During Spitzer’s tenure as Attorney General, he mercilessly attacked both the New York Stock Exchange and the financial industry for their outrageous behavior.  (This, of course, included something that was really not his business – executive compensation).  Now considering his personal habit of dropping twenty grand for a night of pleasure with his sex partners, one has to wonder how he defines “excessive”.

But there is one thing that Mr. Spitzer has not done excessively.  That is take the time and exercise his responsibility to vote.  Yes, he was “so busy” last year around election time – flying to California to do a TV show – that he neither got around to procuring an absentee ballot nor did he show up personally on Election Day.

We all make mistakes and certainly an important public figure must have many demands on his time.  I presume that explains his similar failure to get out to vote on two previous occasions – in 2007 and 2003.  In his defense, he did cast a ballot in each election in which he was running for orifice office.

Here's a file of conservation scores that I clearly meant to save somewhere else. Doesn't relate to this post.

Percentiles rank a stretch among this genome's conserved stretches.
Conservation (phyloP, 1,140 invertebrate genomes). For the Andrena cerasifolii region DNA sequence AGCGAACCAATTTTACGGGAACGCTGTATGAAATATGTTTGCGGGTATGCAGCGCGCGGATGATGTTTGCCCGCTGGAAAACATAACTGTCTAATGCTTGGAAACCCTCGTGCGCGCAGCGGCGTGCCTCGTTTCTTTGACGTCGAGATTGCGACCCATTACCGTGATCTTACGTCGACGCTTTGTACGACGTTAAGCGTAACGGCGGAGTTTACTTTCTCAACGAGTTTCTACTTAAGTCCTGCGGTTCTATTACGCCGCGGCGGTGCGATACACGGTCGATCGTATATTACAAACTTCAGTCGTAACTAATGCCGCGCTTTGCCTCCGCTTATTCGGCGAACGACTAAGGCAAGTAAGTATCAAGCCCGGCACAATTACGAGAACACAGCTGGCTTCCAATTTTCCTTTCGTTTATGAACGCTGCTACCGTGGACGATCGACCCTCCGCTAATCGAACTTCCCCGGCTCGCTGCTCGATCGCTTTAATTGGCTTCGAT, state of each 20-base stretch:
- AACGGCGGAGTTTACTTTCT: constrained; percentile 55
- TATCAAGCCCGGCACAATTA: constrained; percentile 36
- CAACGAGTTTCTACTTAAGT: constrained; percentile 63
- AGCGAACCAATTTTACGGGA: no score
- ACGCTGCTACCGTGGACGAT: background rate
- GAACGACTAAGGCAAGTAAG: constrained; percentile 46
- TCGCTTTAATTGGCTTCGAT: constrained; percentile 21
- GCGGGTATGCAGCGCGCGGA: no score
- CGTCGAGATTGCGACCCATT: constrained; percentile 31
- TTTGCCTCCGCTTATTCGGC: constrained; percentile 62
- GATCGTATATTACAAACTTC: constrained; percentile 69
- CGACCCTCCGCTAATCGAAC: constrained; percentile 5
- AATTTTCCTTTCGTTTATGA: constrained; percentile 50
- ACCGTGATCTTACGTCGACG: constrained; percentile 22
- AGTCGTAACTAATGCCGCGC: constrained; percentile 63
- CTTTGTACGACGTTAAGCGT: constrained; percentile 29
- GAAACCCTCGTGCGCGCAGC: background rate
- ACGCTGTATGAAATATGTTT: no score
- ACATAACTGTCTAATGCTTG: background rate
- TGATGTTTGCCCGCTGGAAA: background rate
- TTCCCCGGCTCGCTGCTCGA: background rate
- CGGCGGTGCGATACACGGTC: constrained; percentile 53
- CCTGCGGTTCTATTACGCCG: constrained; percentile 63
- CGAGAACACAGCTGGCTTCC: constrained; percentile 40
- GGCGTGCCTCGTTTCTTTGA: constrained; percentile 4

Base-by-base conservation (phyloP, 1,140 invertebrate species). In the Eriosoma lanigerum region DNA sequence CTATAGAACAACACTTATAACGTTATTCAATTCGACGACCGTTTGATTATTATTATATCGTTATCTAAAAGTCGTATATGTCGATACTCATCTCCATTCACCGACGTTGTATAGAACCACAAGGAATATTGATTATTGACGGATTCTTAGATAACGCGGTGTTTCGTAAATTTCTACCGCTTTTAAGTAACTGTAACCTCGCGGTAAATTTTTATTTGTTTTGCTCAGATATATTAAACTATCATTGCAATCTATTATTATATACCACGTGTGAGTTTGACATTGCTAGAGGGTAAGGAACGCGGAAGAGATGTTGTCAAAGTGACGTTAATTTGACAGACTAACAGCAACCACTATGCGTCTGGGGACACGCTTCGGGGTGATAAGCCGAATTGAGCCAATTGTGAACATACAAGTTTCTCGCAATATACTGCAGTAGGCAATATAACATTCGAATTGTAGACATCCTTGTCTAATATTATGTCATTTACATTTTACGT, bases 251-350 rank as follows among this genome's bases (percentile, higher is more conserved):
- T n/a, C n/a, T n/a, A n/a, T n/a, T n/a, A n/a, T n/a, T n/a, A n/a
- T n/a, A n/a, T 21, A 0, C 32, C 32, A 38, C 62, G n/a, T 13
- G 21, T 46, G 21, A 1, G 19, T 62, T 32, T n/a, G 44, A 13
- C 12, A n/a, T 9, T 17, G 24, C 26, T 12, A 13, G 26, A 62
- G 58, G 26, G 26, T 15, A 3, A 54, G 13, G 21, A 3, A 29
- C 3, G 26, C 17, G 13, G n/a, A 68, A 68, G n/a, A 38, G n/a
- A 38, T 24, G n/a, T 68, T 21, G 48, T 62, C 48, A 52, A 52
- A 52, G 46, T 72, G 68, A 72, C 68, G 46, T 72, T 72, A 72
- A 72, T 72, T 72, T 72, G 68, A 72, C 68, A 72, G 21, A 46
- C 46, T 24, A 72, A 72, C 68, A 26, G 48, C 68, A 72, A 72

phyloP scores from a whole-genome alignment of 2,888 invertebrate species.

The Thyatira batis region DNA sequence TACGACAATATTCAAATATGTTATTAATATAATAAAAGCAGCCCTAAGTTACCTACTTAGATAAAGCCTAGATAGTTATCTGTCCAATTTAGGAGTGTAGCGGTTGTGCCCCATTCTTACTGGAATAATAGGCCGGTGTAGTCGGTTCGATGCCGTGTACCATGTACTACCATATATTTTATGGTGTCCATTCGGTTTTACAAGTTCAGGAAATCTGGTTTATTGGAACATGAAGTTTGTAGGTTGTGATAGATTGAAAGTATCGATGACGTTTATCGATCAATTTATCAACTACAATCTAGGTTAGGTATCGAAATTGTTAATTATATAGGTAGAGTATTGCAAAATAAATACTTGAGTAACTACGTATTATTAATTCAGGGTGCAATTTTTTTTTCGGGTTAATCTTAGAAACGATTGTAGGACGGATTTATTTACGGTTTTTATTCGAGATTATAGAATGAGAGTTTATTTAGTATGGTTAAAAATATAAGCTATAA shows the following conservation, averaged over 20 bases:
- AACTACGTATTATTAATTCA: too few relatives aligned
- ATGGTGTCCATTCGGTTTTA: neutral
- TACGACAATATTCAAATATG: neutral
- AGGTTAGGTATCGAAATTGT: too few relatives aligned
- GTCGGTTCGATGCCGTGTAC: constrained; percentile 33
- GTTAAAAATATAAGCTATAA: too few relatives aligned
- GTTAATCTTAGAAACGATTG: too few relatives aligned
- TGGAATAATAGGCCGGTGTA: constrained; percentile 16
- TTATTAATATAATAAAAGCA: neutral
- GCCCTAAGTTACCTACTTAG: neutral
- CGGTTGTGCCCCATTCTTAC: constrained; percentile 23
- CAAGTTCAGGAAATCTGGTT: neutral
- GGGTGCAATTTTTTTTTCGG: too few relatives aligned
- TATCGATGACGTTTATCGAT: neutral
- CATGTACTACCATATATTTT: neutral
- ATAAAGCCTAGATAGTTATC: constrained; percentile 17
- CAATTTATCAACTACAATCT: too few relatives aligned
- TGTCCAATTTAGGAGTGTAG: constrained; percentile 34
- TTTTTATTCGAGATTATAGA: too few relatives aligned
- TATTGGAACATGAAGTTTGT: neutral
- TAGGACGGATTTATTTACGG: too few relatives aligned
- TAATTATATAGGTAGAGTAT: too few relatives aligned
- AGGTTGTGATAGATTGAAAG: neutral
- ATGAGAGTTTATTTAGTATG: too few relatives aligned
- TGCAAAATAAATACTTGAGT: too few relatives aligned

With what might be called a “checkered career,” it is hard to imagine what line of work Mr. Spitzer might next pursue should his bid to return to public office fail this November.  Perhaps he might want to team up with sexting star, Anthony Wiener, whose run for Mayor seems to have taken an abrupt turn for the worse with the revelation that long after he was “cured of his bad behavior,” new photos and messages have started to surface.

I can see the two of them working together as a comedy team, perhaps calling themselves, “Latke and Hamentash”.  I’m sure that the duo would play well to OWS – or any other group that includes Neanderthals in its membership.